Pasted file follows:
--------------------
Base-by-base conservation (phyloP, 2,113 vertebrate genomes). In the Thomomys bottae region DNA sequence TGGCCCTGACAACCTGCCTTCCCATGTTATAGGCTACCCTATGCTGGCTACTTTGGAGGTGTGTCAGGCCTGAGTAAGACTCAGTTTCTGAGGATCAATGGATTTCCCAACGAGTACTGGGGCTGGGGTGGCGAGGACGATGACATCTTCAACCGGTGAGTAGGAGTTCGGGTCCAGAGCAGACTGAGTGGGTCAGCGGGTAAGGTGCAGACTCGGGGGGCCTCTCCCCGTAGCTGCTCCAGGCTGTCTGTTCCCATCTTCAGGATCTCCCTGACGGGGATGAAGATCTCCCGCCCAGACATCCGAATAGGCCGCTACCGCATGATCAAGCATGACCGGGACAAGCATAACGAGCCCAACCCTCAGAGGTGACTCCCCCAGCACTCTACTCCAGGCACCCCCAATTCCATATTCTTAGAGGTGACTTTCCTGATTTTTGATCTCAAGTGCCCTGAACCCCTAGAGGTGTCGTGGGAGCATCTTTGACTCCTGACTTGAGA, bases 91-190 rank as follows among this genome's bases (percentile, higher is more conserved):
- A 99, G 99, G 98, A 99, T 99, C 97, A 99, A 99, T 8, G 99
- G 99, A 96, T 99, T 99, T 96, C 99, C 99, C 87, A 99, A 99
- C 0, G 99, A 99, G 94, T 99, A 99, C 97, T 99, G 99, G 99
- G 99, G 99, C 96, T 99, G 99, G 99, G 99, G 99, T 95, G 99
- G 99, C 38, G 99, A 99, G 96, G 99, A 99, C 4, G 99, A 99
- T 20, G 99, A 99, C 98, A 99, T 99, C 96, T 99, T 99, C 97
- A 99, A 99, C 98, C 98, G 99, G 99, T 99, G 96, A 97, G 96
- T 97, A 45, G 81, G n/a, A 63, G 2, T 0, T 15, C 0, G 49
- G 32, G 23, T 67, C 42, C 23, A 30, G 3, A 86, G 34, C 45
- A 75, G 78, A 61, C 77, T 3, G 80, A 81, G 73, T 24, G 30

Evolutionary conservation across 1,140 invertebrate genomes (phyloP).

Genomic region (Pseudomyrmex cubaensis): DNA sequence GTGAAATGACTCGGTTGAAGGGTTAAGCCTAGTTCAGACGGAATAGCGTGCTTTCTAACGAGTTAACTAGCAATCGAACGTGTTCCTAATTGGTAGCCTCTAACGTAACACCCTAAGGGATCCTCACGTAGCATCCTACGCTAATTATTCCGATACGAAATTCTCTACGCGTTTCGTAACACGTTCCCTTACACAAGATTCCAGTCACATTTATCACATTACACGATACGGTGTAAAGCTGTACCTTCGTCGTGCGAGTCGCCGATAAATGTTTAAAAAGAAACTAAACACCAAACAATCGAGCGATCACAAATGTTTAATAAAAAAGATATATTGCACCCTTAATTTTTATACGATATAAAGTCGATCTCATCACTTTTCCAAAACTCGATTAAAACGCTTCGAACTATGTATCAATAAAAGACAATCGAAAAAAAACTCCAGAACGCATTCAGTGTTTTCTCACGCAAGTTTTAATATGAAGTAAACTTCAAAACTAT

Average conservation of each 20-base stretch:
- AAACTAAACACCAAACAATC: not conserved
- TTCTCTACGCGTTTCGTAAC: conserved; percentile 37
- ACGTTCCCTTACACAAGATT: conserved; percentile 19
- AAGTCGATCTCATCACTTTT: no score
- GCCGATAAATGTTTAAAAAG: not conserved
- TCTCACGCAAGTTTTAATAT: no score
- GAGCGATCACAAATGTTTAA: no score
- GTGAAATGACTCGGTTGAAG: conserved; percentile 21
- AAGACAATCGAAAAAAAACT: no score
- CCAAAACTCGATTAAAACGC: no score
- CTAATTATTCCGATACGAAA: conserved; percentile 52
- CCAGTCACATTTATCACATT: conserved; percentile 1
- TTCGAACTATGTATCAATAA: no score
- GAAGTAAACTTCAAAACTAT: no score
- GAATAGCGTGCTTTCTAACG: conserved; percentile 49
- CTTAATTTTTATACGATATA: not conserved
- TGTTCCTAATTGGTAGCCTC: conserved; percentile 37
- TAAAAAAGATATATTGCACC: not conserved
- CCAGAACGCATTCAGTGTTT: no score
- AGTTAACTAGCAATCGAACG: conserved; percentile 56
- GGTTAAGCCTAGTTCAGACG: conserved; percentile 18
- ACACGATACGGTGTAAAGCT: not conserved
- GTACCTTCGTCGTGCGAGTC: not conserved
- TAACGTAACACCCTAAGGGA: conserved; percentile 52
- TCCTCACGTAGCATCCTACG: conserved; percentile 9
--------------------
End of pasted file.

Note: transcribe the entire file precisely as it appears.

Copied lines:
Base-by-base conservation (phyloP, 2,113 vertebrate genomes). In the Thomomys bottae region DNA sequence TGGCCCTGACAACCTGCCTTCCCATGTTATAGGCTACCCTATGCTGGCTACTTTGGAGGTGTGTCAGGCCTGAGTAAGACTCAGTTTCTGAGGATCAATGGATTTCCCAACGAGTACTGGGGCTGGGGTGGCGAGGACGATGACATCTTCAACCGGTGAGTAGGAGTTCGGGTCCAGAGCAGACTGAGTGGGTCAGCGGGTAAGGTGCAGACTCGGGGGGCCTCTCCCCGTAGCTGCTCCAGGCTGTCTGTTCCCATCTTCAGGATCTCCCTGACGGGGATGAAGATCTCCCGCCCAGACATCCGAATAGGCCGCTACCGCATGATCAAGCATGACCGGGACAAGCATAACGAGCCCAACCCTCAGAGGTGACTCCCCCAGCACTCTACTCCAGGCACCCCCAATTCCATATTCTTAGAGGTGACTTTCCTGATTTTTGATCTCAAGTGCCCTGAACCCCTAGAGGTGTCGTGGGAGCATCTTTGACTCCTGACTTGAGA, bases 91-190 rank as follows among this genome's bases (percentile, higher is more conserved):
- A 99, G 99, G 98, A 99, T 99, C 97, A 99, A 99, T 8, G 99
- G 99, A 96, T 99, T 99, T 96, C 99, C 99, C 87, A 99, A 99
- C 0, G 99, A 99, G 94, T 99, A 99, C 97, T 99, G 99, G 99
- G 99, G 99, C 96, T 99, G 99, G 99, G 99, G 99, T 95, G 99
- G 99, C 38, G 99, A 99, G 96, G 99, A 99, C 4, G 99, A 99
- T 20, G 99, A 99, C 98, A 99, T 99, C 96, T 99, T 99, C 97
- A 99, A 99, C 98, C 98, G 99, G 99, T 99, G 96, A 97, G 96
- T 97, A 45, G 81, G n/a, A 63, G 2, T 0, T 15, C 0, G 49
- G 32, G 23, T 67, C 42, C 23, A 30, G 3, A 86, G 34, C 45
- A 75, G 78, A 61, C 77, T 3, G 80, A 81, G 73, T 24, G 30

Evolutionary conservation across 1,140 invertebrate genomes (phyloP).

Genomic region (Pseudomyrmex cubaensis): DNA sequence GTGAAATGACTCGGTTGAAGGGTTAAGCCTAGTTCAGACGGAATAGCGTGCTTTCTAACGAGTTAACTAGCAATCGAACGTGTTCCTAATTGGTAGCCTCTAACGTAACACCCTAAGGGATCCTCACGTAGCATCCTACGCTAATTATTCCGATACGAAATTCTCTACGCGTTTCGTAACACGTTCCCTTACACAAGATTCCAGTCACATTTATCACATTACACGATACGGTGTAAAGCTGTACCTTCGTCGTGCGAGTCGCCGATAAATGTTTAAAAAGAAACTAAACACCAAACAATCGAGCGATCACAAATGTTTAATAAAAAAGATATATTGCACCCTTAATTTTTATACGATATAAAGTCGATCTCATCACTTTTCCAAAACTCGATTAAAACGCTTCGAACTATGTATCAATAAAAGACAATCGAAAAAAAACTCCAGAACGCATTCAGTGTTTTCTCACGCAAGTTTTAATATGAAGTAAACTTCAAAACTAT

Average conservation of each 20-base stretch:
- AAACTAAACACCAAACAATC: not conserved
- TTCTCTACGCGTTTCGTAAC: conserved; percentile 37
- ACGTTCCCTTACACAAGATT: conserved; percentile 19
- AAGTCGATCTCATCACTTTT: no score
- GCCGATAAATGTTTAAAAAG: not conserved
- TCTCACGCAAGTTTTAATAT: no score
- GAGCGATCACAAATGTTTAA: no score
- GTGAAATGACTCGGTTGAAG: conserved; percentile 21
- AAGACAATCGAAAAAAAACT: no score
- CCAAAACTCGATTAAAACGC: no score
- CTAATTATTCCGATACGAAA: conserved; percentile 52
- CCAGTCACATTTATCACATT: conserved; percentile 1
- TTCGAACTATGTATCAATAA: no score
- GAAGTAAACTTCAAAACTAT: no score
- GAATAGCGTGCTTTCTAACG: conserved; percentile 49
- CTTAATTTTTATACGATATA: not conserved
- TGTTCCTAATTGGTAGCCTC: conserved; percentile 37
- TAAAAAAGATATATTGCACC: not conserved
- CCAGAACGCATTCAGTGTTT: no score
- AGTTAACTAGCAATCGAACG: conserved; percentile 56
- GGTTAAGCCTAGTTCAGACG: conserved; percentile 18
- ACACGATACGGTGTAAAGCT: not conserved
- GTACCTTCGTCGTGCGAGTC: not conserved
- TAACGTAACACCCTAAGGGA: conserved; percentile 52
- TCCTCACGTAGCATCCTACG: conserved; percentile 9